Wellbeing and Mental Health

How 'decision distress' is impacting your performance

Decision distress is the mental exhaustion resulting from the sheer number of decisions a person must make daily.

Decision distress is the mental exhaustion resulting from the sheer number of decisions a person must make daily. Image: Unsplash/Gift Habeshaw

Anna Oakes
Editor, Quartz
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Education, Gender and Work

  • 'Decision dilemmas' are common in the world of work, and 85% of people say these problems are negatively impacting their quality of life.
  • Author, data scientist and economist Seth Stephen-Davidwitz has partnered with Oracle on a new report exploring this area.
  • Here, he looks at ways to help us move past 'data overwhelm' and 'analysis paralysis' in order to make decision-making easier.

In a new report from Oracle, 74% say the number of decisions they make every day increased 10x over the last three years.

Decision dilemmas—not knowing what decision to make—happen often in the world of work. In fact, 85% of people worldwide admit these dilemmas are negatively impacting their quality of life.

To help us understand how to move past data overwhelm and analysis paralysis to mitigate decision fatigue, we turned to NYT best-selling author, data scientist, and economist Seth Stephen-Davidwitz who partnered with Oracle on the new report.

Quartz at Work: What is decision distress, and why is it such an issue for our workforce?

Stephens-Davidowitz: People are facing too many decisions—with too little guidance on how to make them.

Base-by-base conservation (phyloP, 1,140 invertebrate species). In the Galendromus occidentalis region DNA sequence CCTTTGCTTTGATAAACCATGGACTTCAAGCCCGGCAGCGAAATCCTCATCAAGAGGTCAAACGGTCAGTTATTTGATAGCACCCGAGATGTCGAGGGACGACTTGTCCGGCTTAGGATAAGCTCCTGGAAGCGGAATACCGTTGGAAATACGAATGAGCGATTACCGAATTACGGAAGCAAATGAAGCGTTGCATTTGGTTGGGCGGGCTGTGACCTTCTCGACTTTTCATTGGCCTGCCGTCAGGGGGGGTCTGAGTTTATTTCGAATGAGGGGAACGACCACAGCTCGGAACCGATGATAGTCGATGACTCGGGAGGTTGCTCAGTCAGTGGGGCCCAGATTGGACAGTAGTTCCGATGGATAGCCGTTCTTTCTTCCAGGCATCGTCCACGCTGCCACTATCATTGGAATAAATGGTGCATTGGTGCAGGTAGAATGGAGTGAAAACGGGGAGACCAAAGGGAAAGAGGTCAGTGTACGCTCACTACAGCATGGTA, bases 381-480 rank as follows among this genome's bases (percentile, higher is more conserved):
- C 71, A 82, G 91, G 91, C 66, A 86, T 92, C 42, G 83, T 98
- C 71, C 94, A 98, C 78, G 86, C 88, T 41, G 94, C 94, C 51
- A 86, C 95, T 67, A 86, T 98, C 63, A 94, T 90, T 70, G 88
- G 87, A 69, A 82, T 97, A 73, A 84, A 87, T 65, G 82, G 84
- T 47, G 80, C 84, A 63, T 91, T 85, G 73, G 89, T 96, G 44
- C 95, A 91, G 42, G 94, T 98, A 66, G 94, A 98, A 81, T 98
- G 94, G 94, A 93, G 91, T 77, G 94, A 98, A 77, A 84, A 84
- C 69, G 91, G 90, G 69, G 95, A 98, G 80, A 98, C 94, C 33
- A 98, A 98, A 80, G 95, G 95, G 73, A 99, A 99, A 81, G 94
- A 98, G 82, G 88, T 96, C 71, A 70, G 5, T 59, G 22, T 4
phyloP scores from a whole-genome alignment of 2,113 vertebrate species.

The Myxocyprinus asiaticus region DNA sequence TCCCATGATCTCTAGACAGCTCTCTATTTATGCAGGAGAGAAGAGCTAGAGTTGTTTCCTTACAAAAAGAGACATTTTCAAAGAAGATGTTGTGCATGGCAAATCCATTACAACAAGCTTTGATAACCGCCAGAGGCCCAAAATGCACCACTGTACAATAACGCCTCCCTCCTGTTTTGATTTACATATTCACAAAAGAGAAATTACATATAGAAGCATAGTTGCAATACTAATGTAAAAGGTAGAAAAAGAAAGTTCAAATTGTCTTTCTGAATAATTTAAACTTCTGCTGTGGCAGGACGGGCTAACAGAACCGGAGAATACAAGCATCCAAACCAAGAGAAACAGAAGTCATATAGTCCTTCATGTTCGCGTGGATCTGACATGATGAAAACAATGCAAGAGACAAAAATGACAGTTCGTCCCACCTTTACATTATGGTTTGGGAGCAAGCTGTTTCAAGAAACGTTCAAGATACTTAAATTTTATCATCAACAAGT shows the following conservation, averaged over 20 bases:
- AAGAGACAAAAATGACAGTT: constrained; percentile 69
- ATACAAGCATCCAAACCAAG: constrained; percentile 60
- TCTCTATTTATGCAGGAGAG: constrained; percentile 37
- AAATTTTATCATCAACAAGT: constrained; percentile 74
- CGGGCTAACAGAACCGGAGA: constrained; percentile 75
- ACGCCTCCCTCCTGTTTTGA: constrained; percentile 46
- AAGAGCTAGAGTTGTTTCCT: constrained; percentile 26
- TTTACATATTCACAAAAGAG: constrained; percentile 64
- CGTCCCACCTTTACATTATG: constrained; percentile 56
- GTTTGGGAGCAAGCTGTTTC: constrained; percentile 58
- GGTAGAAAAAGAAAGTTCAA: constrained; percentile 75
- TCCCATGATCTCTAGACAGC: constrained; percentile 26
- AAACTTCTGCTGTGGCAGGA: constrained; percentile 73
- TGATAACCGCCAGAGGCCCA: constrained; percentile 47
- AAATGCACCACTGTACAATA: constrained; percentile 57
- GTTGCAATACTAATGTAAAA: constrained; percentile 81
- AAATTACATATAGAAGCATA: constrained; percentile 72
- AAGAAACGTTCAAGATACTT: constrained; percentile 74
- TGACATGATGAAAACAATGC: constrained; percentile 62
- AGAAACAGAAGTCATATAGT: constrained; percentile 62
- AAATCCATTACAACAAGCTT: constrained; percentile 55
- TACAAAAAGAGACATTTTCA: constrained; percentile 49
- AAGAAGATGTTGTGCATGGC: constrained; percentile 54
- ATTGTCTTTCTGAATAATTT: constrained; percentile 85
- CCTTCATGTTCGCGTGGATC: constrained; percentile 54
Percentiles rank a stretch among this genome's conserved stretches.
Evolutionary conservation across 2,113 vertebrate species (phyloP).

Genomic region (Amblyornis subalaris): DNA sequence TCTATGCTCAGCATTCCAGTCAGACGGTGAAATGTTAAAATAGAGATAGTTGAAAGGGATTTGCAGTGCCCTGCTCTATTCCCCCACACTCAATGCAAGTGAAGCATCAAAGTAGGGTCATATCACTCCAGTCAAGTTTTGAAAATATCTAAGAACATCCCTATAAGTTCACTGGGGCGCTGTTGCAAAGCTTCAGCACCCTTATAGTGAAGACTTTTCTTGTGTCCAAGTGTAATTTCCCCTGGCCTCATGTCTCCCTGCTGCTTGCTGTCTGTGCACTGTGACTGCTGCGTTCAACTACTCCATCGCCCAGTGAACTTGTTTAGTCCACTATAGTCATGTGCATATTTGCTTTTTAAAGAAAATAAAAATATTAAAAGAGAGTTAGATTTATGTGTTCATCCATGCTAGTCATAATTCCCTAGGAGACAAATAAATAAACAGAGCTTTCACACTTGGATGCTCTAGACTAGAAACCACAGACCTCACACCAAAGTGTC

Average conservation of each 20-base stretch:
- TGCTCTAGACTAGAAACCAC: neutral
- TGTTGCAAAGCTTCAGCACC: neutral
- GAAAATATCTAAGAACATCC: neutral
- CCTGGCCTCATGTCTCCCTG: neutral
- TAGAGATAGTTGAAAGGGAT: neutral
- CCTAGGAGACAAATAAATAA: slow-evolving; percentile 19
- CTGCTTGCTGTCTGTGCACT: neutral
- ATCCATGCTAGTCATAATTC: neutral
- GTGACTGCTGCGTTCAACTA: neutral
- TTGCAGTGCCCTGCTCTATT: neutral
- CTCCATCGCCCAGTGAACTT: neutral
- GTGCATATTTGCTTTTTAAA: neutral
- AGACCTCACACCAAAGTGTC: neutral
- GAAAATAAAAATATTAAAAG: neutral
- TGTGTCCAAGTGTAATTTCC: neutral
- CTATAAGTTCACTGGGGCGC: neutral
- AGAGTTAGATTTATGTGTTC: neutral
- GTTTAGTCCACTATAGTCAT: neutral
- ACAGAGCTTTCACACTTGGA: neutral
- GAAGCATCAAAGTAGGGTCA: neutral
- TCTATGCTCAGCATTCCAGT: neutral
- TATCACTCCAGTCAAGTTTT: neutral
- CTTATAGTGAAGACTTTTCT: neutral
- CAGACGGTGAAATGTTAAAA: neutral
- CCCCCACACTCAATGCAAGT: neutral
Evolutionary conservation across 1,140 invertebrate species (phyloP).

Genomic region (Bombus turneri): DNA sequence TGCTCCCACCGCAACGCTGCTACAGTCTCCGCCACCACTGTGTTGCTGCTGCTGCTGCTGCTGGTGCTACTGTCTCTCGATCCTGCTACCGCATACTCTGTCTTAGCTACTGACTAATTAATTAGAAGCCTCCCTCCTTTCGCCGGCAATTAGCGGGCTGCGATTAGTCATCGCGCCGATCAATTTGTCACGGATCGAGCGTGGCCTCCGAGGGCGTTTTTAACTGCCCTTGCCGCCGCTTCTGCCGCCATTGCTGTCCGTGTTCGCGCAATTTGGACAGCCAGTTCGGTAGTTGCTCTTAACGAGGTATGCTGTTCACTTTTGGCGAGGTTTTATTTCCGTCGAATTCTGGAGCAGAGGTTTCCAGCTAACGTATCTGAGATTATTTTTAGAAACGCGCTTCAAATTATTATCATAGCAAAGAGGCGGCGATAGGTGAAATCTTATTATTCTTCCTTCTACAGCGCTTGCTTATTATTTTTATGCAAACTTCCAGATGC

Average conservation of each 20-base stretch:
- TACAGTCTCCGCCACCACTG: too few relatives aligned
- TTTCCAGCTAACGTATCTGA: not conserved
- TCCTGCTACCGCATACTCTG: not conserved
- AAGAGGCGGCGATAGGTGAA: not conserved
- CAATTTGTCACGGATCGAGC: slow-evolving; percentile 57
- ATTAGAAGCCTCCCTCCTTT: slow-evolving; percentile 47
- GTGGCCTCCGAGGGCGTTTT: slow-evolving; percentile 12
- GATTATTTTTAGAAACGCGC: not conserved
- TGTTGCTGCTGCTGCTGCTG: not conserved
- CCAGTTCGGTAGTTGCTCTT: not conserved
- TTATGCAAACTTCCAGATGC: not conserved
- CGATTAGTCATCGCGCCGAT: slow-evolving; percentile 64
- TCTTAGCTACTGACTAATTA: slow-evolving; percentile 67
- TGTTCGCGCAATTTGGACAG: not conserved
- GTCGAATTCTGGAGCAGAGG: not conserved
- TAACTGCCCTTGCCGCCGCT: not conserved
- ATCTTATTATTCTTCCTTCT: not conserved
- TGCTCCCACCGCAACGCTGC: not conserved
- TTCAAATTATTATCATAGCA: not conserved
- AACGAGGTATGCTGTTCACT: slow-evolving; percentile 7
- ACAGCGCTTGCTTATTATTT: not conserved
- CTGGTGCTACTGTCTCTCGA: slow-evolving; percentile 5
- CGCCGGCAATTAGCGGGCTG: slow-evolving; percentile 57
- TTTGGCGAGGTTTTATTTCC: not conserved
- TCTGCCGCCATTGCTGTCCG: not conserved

According to the Decision Dilemma Global Study that I partnered with Oracle on, 74% of people say the number of decisions they make every day has increased 10x over the last three years.

As a result, decision distress, the mental exhaustion resulting from the sheer number of decisions a person must make daily, is now impacting both personal and professional lives.

What happens when people feel they can’t be sure about their choices? Often, they don’t make any decisions at all. This presents a critical issue for our workforce and can lead to drops in efficiency and creativity. It can impact employee morale and a company’s bottom line.

What are the negative impacts of “data overwhelm?”

People have more information than ever to consult to make decisions. You would think this would be a great thing. Instead, people feel like they are drowning in data. Different sources of data suggest other optimal decisions. People question the quality of the data they are given, or perhaps they weren’t adequately trained to interpret it. Sometimes, the data seems irrelevant to the question at hand.

As a result, many people find themselves throwing out the data and relying on their own gut and intuition.

86% of people say the volume of data is making decisions much more complicated. Furthermore, 85% believe it negatively impacts their quality of life and causes spikes in anxiety and missed opportunities.

Instead of taking advantage of the information explosion of our current era, many employees find themselves making decisions the old-fashioned way: by doing what feels right.

The situation is so challenging that 64% of people—and 70% of business leaders would have a robot make their decisions—how would this use of AI look?

This was surprising to me. We think of business leaders as the ones who love being in charge, not the ones who want to outsource decision-making.